Illustration: Aïda Amer/Axios

Dayo Olopade, a Nigerian-American journalist and technologist living in London, used the term "corruption anxiety" to describe "the knowledge that society can be and has been manipulated to favor the powerful, at your expense" in a speech at Georgetown University on Tuesday.

Why it matters: It's the sentiment that drove the Arab Spring, but it's not confined to developing countries. The Tea Party, Occupy, the Brexiteers, the Yellow Vests, even Donald "stop this corrupt machine" Trump — all of them feed from a well of broad-based corruption anxiety. As Olopade puts it: "Corruption anxiety unifies the populist left and the populist right."

The big picture: Corruption scandals are magnified by each other. Theranos and Goldman Sachs and Martin Shkreli and Purdue Pharma and the Fyre Festival and the Catholic Church and billionaire Jeffrey Epstein and parking placard abuse and police violence and all the various Trump administration scandals aren't bad apples: They're part of a pattern, one that the American public is hyperaware of. These headlines foment mistrust in the fairness of the entire system.

Be smart: Western countries are generally perceived as less corrupt than most countries in Africa. But perceptions don't always mirror reality. "Our current corruption discourse is a form of geopolitical racial profiling," says Olopade. Any given act of corruption tends to get blamed on an individual actor in the West, while being considered symptomatic of a broader malaise in a place like Nigeria.

The bottom line: The Mueller report has refocused America's attention on malfeasance during the 2016 election campaign. But as Robert Rotberg puts it in his book about corruption, “Greed never stops at the edge of a presidential palace." The more frequently everyday Americans are reminded that our system is rigged, the less they're going to be willing participants in that system.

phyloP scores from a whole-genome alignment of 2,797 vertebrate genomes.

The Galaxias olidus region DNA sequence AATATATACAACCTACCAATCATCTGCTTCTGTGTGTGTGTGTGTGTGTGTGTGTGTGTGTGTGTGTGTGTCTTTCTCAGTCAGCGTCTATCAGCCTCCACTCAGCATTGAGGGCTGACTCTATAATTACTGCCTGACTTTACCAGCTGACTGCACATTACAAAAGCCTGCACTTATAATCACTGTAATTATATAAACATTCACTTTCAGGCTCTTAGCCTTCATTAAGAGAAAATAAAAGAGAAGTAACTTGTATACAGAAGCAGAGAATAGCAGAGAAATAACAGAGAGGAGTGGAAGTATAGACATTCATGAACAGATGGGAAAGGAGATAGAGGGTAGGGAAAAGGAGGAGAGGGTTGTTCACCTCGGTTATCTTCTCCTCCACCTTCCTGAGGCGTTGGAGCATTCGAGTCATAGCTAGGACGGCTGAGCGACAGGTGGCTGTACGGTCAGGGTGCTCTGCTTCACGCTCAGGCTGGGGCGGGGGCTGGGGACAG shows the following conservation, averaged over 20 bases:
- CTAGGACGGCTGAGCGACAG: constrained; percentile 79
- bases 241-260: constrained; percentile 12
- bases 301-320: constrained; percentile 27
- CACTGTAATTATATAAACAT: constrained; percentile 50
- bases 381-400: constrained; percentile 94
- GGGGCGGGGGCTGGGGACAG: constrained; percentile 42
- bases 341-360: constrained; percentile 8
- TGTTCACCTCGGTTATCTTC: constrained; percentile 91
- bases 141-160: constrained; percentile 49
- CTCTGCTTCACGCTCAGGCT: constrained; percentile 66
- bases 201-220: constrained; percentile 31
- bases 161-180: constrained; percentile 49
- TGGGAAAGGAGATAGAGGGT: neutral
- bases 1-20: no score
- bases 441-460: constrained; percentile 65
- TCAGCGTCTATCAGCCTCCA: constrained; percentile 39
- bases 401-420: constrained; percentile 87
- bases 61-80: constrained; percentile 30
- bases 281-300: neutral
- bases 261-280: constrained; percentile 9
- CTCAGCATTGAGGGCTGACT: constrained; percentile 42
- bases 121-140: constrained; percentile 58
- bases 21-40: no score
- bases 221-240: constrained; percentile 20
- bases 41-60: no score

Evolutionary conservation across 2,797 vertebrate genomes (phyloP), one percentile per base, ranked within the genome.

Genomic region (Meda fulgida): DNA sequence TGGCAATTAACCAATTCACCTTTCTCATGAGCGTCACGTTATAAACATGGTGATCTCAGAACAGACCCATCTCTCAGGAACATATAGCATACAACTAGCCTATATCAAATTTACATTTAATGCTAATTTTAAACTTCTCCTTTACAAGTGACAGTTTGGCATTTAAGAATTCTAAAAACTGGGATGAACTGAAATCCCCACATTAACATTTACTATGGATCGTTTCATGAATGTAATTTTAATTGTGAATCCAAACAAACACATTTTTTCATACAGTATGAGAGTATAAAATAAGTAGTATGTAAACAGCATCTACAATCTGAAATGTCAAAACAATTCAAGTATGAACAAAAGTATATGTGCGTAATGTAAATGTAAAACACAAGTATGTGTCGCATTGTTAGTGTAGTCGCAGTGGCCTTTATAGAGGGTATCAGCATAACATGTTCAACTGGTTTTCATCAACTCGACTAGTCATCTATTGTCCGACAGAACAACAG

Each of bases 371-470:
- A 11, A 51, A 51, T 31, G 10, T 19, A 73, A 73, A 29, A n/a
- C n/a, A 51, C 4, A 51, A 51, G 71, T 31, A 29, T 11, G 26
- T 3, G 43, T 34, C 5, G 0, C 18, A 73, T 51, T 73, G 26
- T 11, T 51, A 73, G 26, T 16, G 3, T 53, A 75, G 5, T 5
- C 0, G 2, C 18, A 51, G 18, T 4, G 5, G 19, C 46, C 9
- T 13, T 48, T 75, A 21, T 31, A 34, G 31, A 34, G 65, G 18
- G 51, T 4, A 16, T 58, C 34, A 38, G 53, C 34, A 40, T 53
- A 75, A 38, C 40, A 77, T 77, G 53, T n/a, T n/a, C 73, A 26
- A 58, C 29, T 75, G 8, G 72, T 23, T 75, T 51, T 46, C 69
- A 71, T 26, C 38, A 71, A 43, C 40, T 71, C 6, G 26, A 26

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Ilhan Omar wins Minnesota primary

Photo: Stephen Maturen/Getty Images

Rep. Ilhan Omar (D-Minn.) won the Democratic primary against lawyer Antone Melton-Meaux on Tuesday evening, AP reports.

Why it matters: The race is one that's played out across the U.S. as progressives continue to sweep party nominations. Omar's win officially means all four progressive members of "The Squad" have won their primary elections.

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25 face felony charges after downtown Chicago hit by looters

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Local police officers are seeking felony charges in 25 cases following the arrest of 100 people in the wake of widespread looting and property damage in Chicago on Monday, per the Washington Post.

Driving the news: Law enforcement said the event involving hundreds of people was a coordinated response after an officer shot a suspect Sunday evening, according to CBS Chicago.

Marjorie Taylor Greene wins Georgia's 14th district runoff

Photo: Elijah Nouvelage / Getty Images

Gun-rights activist Marjorie Taylor Greene defeated physician John Cowan in a runoff election for the Republican nomination in Georgia's deep-red 14th Congressional District on Tuesday, AP reports.

Why it matters: Greene, a vocal QAnon conspiracy theorist who has been condemned by GOP leaders for making multiple offensive remarks about Black people, Jews and Muslims in Facebook videos, is likely to win a seat in the House come November.